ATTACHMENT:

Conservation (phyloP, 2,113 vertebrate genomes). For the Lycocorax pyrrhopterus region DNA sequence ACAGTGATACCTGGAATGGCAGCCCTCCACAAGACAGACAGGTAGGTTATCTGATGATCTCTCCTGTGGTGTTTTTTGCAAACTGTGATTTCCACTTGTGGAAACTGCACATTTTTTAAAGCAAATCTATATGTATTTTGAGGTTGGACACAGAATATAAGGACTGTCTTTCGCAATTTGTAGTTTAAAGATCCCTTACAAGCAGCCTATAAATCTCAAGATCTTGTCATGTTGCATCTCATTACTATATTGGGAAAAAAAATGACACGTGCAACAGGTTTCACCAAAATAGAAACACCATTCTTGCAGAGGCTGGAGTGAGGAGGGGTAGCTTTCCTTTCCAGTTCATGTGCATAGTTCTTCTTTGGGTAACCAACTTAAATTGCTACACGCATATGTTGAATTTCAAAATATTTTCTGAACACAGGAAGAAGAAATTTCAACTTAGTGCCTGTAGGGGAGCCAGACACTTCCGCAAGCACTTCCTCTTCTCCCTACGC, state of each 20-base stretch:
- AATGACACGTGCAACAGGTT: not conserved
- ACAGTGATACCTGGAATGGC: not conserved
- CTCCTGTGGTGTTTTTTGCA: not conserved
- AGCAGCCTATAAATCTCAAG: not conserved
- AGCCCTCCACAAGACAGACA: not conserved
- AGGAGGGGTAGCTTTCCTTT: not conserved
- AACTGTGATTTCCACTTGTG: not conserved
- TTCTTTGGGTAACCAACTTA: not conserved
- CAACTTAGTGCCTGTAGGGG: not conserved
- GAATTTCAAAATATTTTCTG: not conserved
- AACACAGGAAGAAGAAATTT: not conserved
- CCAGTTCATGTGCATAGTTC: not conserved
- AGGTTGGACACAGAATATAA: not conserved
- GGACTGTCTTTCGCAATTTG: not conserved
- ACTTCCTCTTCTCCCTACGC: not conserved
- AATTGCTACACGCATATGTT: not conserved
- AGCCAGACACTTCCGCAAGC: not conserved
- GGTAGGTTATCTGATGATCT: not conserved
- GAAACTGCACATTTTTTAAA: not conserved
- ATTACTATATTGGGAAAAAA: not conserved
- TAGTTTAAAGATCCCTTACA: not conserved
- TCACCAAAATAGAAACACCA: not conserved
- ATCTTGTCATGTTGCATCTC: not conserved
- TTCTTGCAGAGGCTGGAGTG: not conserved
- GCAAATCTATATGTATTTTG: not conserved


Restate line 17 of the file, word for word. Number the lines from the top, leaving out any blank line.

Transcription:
- AATTGCTACACGCATATGTT: not conserved